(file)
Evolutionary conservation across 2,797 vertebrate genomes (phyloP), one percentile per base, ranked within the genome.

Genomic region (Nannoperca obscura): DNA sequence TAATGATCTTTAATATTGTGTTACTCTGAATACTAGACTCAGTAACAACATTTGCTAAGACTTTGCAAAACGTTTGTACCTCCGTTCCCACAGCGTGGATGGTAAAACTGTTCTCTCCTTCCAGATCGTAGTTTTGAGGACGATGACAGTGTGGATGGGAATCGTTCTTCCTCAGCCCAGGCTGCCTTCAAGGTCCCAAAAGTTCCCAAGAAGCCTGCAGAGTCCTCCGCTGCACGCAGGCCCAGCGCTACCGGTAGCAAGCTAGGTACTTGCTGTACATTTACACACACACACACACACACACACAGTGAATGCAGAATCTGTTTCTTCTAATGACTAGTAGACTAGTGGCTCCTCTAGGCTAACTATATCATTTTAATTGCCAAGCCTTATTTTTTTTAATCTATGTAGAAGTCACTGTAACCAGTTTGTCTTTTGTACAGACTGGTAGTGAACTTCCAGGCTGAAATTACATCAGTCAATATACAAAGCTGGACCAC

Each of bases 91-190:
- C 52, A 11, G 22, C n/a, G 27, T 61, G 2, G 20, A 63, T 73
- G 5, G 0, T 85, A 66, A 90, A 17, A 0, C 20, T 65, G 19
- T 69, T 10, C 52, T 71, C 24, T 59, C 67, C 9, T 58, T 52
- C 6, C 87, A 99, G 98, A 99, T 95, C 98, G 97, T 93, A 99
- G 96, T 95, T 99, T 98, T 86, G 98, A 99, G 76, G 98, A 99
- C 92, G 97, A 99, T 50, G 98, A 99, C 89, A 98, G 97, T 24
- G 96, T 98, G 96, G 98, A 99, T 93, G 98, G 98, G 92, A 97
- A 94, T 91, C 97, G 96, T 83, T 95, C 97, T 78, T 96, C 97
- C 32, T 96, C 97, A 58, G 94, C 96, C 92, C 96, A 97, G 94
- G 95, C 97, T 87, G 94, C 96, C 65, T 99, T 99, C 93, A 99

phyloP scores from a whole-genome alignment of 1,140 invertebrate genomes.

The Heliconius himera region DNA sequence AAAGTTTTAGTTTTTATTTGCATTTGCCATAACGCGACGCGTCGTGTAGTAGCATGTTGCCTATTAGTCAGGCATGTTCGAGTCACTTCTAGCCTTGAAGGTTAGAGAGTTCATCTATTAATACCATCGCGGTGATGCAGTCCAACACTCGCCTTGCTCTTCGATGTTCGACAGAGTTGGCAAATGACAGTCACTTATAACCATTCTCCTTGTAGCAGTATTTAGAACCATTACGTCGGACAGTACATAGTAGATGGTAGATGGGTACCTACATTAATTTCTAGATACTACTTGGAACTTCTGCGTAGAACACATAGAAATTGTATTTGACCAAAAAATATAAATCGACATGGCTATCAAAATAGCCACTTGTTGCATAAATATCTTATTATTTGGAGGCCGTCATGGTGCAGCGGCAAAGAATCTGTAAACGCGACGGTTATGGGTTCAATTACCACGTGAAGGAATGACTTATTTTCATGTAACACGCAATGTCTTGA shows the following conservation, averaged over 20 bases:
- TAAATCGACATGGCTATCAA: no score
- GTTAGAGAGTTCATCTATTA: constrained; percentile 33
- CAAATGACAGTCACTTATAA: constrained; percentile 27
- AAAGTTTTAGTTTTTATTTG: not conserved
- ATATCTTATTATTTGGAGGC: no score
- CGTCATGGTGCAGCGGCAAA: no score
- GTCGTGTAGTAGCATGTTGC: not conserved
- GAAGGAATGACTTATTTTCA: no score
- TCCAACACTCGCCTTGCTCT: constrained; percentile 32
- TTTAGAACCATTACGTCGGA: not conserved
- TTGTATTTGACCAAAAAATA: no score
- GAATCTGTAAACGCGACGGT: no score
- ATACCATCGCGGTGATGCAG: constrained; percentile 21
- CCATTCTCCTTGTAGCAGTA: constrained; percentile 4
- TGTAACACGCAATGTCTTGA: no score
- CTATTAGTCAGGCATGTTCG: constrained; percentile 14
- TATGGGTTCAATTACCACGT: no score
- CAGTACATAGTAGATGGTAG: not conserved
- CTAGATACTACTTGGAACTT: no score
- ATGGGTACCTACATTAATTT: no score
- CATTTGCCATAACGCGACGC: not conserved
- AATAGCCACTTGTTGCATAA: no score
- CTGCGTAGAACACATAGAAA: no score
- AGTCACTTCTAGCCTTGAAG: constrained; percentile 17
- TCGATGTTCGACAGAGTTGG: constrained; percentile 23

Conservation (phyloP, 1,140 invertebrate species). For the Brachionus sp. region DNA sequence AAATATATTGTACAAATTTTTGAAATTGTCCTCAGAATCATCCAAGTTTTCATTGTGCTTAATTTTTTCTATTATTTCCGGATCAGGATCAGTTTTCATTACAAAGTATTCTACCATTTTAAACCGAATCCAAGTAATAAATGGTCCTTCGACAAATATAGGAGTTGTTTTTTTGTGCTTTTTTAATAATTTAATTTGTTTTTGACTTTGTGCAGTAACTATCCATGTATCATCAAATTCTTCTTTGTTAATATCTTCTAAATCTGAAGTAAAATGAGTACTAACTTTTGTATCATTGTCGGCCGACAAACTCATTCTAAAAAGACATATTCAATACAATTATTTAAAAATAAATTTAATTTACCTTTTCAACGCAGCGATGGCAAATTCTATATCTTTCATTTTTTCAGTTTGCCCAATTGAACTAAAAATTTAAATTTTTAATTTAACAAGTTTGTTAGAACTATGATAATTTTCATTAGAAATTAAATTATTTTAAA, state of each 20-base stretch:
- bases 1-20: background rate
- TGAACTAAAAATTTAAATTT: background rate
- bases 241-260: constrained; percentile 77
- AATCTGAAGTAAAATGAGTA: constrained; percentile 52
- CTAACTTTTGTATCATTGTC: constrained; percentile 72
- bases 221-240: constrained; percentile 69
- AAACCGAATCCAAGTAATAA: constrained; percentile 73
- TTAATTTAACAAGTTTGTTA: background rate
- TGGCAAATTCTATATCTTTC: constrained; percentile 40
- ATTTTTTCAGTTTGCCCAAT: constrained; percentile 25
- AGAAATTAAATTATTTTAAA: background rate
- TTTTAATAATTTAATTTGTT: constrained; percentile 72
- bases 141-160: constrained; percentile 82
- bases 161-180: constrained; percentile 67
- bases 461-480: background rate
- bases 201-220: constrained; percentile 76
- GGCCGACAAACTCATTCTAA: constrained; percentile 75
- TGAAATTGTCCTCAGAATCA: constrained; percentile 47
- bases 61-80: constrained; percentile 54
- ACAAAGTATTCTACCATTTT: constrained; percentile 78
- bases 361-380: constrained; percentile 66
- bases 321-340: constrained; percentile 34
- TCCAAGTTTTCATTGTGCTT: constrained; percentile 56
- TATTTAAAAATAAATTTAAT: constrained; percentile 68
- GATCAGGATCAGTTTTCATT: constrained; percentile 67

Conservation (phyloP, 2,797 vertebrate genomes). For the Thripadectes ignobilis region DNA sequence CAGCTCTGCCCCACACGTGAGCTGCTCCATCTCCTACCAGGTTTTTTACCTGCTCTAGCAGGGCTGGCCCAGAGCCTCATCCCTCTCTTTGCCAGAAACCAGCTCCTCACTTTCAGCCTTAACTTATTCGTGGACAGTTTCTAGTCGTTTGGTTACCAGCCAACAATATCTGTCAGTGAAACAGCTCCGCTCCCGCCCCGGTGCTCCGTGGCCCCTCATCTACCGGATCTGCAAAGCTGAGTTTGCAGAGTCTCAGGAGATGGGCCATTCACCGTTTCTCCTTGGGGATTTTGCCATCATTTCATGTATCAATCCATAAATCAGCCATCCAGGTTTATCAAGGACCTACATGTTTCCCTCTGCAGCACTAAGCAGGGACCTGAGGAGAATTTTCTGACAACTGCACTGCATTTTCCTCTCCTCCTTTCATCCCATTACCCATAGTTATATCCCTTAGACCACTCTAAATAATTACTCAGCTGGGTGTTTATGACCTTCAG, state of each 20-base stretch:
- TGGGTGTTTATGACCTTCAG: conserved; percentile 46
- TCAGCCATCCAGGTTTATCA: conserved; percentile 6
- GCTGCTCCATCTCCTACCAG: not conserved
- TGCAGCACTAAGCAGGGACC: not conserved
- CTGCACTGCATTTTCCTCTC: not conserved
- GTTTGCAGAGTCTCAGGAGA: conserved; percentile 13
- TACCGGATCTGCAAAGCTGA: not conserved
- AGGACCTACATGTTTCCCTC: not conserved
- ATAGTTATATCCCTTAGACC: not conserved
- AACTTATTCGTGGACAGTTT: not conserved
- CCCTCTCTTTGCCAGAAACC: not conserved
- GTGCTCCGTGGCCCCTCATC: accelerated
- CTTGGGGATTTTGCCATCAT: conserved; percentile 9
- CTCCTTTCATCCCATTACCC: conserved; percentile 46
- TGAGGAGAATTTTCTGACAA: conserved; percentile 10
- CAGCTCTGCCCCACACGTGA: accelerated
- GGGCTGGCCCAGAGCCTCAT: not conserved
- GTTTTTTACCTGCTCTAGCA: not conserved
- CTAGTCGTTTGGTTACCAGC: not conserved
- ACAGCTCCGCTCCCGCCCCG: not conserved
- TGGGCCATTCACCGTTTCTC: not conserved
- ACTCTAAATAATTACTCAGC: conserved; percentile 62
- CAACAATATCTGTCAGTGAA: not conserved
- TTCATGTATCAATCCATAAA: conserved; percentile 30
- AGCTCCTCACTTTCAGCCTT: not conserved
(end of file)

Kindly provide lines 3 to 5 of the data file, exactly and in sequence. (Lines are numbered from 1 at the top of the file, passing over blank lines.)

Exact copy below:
Each of bases 91-190:
- C 52, A 11, G 22, C n/a, G 27, T 61, G 2, G 20, A 63, T 73
- G 5, G 0, T 85, A 66, A 90, A 17, A 0, C 20, T 65, G 19